The baby's body parts are sold for profit.

We were given a few options on what we could do with Grace after she passed, none of which involved selling anything. We could donate her body to medical research, we could have her cremated with the other babies in the hospital (in which they have a nice memorial at the hospital to visit), or we could arrange to have her privately cremated at a funeral home. We chose to privately cremate her so we could bring her home to Tennessee. A hospital social worker was assigned to us and helped with the logistics.

Grace was transferred to a local funeral home and cremated, and now rests in an urn on James's bedside table. I find so much comfort knowing we have her with us, always.

We were also given the option to capture our daughter's footprints, which we opted for. I'm grateful to our doctor for taking the extra time during surgery to do that for us.

Abortion is a risky procedure. 

I was very concerned that a D&E at 18 weeks 3 days pregnant was going to cause complications with future pregnancies. I shared these concerns at length during our pre-surgery consultation and my doctor told me that an abortion is less risky to a mother than full-term delivery. That was a very eye-opening fact for me.

One of the facts that was stated during the recent Surpreme Court case was that an abortion carries less risk than a colonoscopy. Also surprising given the TRAP laws currently in play.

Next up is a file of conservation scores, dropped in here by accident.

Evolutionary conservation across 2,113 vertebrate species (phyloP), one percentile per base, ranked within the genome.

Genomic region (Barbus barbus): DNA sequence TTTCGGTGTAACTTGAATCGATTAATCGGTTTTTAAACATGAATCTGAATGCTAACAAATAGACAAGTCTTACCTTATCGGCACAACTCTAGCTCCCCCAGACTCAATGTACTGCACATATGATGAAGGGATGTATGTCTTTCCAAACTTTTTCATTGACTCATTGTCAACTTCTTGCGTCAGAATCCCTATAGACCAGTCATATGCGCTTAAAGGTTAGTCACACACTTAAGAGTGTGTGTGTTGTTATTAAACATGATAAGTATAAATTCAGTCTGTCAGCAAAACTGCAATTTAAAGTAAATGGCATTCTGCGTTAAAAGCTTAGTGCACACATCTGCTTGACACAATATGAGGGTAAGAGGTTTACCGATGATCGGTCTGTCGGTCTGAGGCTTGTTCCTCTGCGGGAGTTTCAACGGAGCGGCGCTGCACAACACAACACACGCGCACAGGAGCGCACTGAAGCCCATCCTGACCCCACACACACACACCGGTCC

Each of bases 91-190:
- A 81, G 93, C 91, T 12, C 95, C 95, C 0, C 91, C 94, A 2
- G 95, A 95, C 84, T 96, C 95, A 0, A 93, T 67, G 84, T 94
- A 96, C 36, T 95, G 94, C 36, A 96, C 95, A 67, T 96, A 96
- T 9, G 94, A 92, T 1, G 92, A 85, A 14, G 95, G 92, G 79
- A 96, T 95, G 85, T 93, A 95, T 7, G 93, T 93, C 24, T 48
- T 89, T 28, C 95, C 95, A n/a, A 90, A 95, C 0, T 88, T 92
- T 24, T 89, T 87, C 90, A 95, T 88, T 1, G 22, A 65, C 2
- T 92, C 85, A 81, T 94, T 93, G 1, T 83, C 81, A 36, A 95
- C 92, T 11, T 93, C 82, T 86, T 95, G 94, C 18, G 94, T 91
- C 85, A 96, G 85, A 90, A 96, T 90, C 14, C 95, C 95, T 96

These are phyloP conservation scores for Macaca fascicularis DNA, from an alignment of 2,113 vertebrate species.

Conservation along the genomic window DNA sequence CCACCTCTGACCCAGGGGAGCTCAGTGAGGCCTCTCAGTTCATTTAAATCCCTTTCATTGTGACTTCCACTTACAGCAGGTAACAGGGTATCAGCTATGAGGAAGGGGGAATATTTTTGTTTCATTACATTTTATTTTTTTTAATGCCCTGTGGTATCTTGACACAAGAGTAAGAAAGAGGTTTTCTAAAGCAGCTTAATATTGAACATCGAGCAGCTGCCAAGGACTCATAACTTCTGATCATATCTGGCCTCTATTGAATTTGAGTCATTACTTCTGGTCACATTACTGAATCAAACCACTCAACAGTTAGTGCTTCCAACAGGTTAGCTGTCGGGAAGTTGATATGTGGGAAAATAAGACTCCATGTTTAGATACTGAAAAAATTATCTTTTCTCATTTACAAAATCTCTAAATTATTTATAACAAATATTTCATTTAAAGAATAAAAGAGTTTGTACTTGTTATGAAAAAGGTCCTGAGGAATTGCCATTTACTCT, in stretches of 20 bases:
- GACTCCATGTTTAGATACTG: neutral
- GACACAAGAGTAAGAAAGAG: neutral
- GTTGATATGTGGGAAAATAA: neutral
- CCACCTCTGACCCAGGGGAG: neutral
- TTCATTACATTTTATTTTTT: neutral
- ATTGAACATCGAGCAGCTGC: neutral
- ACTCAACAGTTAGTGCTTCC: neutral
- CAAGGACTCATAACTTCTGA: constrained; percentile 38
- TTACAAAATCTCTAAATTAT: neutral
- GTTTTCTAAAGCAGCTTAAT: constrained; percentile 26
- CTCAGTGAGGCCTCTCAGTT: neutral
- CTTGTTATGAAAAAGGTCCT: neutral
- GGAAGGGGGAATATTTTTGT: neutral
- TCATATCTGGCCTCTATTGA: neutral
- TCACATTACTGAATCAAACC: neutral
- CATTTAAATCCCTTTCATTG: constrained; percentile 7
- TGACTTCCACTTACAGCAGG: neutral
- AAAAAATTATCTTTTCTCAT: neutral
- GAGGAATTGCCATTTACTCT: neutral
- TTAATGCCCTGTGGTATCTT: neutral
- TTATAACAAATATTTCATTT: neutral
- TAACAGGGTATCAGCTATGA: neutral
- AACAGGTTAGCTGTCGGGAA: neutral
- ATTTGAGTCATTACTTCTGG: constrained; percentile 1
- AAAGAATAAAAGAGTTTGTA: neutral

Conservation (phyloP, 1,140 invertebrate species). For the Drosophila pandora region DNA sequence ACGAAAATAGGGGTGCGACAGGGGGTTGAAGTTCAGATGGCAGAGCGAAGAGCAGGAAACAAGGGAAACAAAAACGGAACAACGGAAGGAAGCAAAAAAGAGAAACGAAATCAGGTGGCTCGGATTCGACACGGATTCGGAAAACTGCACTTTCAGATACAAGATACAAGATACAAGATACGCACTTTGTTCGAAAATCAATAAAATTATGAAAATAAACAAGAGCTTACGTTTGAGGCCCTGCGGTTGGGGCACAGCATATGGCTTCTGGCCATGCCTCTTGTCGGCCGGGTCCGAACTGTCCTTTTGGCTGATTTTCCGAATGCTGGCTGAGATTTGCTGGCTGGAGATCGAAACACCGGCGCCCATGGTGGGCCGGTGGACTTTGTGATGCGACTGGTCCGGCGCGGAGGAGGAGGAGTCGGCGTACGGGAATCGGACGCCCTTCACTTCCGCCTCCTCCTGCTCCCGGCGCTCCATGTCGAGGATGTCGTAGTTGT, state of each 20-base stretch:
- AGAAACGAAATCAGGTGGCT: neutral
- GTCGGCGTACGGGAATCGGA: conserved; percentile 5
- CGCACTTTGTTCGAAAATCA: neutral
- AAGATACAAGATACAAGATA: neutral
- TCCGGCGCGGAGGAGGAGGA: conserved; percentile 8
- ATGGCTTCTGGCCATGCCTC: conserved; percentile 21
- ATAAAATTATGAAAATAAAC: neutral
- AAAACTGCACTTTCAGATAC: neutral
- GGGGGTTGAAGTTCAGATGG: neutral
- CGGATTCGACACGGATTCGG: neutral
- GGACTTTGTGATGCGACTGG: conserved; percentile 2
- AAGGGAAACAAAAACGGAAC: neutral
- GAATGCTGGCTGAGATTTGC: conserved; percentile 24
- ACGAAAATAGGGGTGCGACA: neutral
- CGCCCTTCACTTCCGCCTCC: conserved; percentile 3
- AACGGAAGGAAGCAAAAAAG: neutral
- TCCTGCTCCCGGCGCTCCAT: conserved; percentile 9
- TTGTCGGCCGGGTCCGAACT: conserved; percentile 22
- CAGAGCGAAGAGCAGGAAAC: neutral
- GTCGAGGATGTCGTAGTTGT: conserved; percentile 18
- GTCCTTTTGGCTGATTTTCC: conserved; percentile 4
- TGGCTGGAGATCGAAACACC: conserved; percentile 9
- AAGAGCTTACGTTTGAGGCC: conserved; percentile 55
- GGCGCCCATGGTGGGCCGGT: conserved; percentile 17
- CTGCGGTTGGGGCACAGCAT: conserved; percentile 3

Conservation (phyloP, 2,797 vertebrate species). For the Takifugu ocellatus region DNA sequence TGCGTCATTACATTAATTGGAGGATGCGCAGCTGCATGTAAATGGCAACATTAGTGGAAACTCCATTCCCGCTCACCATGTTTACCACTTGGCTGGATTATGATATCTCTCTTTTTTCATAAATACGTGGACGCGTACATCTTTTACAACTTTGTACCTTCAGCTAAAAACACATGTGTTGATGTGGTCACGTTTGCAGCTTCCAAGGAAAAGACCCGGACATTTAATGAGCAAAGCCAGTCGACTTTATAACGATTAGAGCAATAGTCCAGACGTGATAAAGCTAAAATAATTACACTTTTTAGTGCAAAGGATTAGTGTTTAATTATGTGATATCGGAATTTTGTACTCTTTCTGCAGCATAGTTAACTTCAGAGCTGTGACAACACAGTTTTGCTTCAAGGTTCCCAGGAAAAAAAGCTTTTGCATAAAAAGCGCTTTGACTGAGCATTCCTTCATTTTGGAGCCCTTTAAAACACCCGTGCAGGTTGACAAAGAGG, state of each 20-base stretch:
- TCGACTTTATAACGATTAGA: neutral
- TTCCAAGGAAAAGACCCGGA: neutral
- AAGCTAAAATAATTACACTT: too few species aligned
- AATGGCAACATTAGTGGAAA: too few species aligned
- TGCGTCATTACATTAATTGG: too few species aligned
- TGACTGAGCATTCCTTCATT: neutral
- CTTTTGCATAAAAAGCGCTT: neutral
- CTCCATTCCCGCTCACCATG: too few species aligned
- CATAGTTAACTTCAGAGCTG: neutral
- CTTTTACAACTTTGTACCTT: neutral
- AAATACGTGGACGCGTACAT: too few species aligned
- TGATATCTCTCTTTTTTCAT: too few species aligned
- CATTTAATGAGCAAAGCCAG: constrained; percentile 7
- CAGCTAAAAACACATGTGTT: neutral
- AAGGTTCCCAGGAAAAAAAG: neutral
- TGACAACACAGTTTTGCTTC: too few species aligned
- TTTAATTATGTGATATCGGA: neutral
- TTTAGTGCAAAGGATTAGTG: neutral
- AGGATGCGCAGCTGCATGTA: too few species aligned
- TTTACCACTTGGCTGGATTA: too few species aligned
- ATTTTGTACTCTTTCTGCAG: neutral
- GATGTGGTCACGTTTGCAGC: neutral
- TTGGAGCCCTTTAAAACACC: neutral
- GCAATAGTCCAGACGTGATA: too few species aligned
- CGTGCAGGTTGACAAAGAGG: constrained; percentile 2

These were the options given to us and the decisions we chose to make. To be honest, I was surprised with how much say we had in the entire process. I cannot speak for other women's experiences, but given mine, these statements do not apply. Therefore, they cannot be generalized as "fact".

I have to add that the staff at our hospital in Chicago treated us with the utmost respect and kindness. I will forever be grateful to that team for getting me through some of the toughest days of my life. 


Before I received my anesthesia, the last thing I remember in the operating room was my doctor standing over me with her hands holding mine. She squeezed my hands tight and whispered in my ear, "You are doing the right thing for your daughter."

Then everything went black.